Please Hit

Folks, This is a Free Site and will ALWAYS stay that way. But the only way I offset my expenses is through the donations of my readers. PLEASE Consider Making a Donation to Keep This Site Going. SO HIT THE TIP JAR (it's on the left-hand column).

Monday, July 19, 2010

PIGS FLY! Time Magazine Says Democrats are Panicking

This will go down as one of those, "Pigs Flying" "Snowballs in Hell" moments in journalism.  Time Magazine, home of the progressive whoppers has written about the mid-term elections and  have said that the Democrats are in a state of panic.
Under pressure, the Democrats are cracking. On both ends of Pennsylvania Avenue, there is a realization that Nancy Pelosi's hold on the speakership is in true jeopardy; that losing control of the Senate is not out of the question; and that time, once the Democrats' best friend, is now their mortal enemy. Since January, when Scott Brown won Ted Kennedy's Massachusetts Senate seat, the President's party has tried to downplay in public what its pollsters have been saying in private: that Obama's alienation of independents and white voters, along with the enthusiasm gap between the right and the left, means that Republicans are on a trajectory to pick up massive numbers of House and Senate seats, perhaps even to regain control of Congress.
In fact, many pundits show that not only are the progressive Democratic in danger of losing the House of Representatives, but some see a path for the GOP to take over the senate.
Evidence of the pervasiveness of this view: Sunday's New York Times op-ed page, which featured a series of short essays from leading Democratic and Republican strategists about how Obama could go about staging a political comeback, focused not on November's midterms but on 2012 — an indication that Washington conventional wisdom has already written off prospects of Democrats sustaining a majority in the legislature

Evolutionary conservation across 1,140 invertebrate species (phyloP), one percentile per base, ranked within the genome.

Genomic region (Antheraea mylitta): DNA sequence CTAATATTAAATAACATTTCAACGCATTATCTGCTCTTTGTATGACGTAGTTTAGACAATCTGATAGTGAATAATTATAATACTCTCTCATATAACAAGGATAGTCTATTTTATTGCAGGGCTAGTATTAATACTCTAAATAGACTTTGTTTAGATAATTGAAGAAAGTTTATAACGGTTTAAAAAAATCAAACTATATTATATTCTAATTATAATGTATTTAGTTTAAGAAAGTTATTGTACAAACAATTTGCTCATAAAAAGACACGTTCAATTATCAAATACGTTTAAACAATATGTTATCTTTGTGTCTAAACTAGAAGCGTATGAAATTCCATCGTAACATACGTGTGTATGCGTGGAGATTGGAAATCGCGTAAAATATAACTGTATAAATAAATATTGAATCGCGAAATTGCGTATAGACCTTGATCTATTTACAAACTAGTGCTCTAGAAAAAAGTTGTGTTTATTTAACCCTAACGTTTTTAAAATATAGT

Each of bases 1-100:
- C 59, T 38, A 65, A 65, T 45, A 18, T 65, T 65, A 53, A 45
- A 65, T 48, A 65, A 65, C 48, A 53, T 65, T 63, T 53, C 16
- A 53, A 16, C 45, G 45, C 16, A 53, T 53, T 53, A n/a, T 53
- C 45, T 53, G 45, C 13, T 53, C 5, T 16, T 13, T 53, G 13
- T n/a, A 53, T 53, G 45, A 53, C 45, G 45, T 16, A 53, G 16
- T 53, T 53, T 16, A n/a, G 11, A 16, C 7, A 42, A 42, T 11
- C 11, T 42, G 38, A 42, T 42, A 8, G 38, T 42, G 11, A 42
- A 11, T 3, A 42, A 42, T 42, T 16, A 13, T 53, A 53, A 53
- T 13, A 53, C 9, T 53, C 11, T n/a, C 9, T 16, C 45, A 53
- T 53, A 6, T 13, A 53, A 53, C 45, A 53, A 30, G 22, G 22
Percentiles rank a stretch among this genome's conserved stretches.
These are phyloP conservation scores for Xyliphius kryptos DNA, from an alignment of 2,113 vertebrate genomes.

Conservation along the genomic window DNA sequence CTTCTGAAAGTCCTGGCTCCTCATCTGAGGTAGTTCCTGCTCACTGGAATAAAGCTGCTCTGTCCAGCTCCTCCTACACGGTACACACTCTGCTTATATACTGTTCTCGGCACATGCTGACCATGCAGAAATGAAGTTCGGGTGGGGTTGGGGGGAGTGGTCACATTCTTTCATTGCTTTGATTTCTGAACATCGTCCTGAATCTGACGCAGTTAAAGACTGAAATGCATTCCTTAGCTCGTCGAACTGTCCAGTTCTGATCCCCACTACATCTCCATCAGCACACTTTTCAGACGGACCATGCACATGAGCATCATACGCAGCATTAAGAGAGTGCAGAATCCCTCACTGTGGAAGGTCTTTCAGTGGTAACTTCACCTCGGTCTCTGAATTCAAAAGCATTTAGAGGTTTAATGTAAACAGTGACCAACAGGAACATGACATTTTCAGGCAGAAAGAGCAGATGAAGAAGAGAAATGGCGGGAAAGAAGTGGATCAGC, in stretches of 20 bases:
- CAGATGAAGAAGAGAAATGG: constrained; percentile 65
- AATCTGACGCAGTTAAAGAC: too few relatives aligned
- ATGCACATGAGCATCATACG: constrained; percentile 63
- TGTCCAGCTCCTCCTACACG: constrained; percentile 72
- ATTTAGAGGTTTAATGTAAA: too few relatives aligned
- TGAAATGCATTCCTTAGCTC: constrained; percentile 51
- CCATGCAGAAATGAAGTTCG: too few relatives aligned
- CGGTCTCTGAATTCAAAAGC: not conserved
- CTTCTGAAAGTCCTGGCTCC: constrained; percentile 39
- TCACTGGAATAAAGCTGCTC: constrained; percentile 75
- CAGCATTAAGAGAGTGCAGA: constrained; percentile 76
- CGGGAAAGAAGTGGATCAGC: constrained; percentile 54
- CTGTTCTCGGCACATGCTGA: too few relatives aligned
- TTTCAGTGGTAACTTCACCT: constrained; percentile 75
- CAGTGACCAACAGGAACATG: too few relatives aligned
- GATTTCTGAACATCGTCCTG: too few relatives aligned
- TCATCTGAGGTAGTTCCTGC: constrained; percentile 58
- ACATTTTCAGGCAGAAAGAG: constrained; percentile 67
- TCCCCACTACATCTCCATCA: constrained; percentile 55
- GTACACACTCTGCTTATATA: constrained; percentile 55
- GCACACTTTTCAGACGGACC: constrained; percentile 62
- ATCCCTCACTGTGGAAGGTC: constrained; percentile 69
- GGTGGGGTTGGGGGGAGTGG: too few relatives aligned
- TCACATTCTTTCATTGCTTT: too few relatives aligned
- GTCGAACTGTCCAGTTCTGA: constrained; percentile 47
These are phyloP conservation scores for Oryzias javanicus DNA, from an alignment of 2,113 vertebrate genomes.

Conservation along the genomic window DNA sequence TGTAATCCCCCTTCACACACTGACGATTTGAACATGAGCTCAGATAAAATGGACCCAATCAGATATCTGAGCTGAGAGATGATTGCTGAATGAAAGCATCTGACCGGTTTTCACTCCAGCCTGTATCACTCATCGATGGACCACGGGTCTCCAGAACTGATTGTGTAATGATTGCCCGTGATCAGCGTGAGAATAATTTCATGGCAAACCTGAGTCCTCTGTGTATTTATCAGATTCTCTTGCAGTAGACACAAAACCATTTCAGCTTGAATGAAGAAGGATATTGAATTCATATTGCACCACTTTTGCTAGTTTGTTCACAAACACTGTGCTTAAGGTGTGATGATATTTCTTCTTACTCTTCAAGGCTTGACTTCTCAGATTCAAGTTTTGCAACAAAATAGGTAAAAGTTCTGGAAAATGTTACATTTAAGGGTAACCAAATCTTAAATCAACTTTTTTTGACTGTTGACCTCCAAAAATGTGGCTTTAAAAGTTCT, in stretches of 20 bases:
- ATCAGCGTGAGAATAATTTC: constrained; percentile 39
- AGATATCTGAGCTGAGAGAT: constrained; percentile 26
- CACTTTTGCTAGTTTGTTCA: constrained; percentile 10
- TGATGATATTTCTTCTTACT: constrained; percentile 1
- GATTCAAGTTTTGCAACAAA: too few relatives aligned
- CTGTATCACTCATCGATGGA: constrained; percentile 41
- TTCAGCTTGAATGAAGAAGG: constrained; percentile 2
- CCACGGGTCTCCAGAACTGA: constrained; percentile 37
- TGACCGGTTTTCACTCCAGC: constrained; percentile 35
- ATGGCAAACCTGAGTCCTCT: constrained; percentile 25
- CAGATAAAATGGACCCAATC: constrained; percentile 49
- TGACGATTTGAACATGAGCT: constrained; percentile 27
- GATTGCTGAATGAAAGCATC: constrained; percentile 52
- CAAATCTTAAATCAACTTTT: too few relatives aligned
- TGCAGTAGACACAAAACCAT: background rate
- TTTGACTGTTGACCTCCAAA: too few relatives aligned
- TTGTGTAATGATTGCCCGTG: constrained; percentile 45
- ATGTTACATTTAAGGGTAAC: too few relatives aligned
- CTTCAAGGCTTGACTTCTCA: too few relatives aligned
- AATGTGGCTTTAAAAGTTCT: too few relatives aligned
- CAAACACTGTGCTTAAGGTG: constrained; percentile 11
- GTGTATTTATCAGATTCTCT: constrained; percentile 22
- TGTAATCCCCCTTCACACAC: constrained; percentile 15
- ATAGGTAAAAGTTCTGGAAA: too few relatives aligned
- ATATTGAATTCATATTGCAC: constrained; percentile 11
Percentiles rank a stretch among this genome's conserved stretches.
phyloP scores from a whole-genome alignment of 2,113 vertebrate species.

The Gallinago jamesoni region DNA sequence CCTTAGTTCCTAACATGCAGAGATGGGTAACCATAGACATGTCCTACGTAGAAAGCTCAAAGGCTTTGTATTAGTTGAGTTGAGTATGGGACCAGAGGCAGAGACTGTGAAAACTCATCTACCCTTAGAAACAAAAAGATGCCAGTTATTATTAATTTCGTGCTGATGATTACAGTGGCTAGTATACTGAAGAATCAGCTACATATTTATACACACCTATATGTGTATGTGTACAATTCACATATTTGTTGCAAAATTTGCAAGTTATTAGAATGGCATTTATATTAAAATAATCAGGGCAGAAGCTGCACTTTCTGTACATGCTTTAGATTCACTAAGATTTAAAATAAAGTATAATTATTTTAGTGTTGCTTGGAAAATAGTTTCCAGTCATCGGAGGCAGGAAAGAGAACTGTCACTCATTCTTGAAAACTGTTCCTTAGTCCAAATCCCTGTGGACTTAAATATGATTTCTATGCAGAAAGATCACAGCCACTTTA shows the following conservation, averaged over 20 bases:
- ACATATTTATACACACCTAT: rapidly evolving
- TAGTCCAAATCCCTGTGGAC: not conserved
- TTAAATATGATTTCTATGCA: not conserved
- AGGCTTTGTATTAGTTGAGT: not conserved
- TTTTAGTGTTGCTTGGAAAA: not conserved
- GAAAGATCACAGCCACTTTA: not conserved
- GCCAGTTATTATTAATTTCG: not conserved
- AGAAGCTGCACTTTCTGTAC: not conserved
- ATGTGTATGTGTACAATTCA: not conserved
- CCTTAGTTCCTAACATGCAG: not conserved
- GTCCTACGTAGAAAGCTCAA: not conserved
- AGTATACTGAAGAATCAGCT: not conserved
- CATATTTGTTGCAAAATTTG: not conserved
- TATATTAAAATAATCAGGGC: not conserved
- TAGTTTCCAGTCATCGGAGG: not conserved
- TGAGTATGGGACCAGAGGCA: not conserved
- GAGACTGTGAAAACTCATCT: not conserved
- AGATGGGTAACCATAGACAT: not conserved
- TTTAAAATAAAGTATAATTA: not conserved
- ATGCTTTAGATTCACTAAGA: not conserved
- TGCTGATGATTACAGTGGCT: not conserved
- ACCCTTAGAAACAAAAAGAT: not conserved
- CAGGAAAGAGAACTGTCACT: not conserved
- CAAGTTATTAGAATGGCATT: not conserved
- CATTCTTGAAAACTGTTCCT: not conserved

Republicans should not however pop the champagne bottles yet, the only way to guarantee that victory is to keep the pressure on.

Two more pieces of good news for the GOP came out today. Rasmussen reports that republicans have increased their lead in the generic ballot to 9 percentage points over the Democrats. Amongst independents, the deciding factor in most elections the GOP has a 26% (47-21%) lead.

Also today the Wall Street Journal is reporting that some Republicans see a path to winning the senate.

Time Magazine says that the only thing keeping congressional Democrats from jumping out the window or staging an open revolt is that there is still time to turn things around, and the White House has a plan--blame Bush.
The two-part scheme was pretty straightforward. First, Democrats planned a number of steps to head off, or at least soften, the anti-Washington, anti-incumbent, anti-Obama sentiment that cost them the Massachusetts seat. Pass health care, and other measures to demonstrate that Democrats could get things done for the middle class; continue to foster those fabled green shoots on the economy, harvesting the positive impact of the massive economic stimulus bill passed early in the Administration; heighten the contrast between the two parties by delivering on Wall Street reform and a campaign-funding law to counteract January's controversial Supreme Court decision. Use all of those elements to contrast the Democrats' policies under Obama with the Republicans' policies under Bush, rather than allow the midterms to be a referendum on the incumbent party.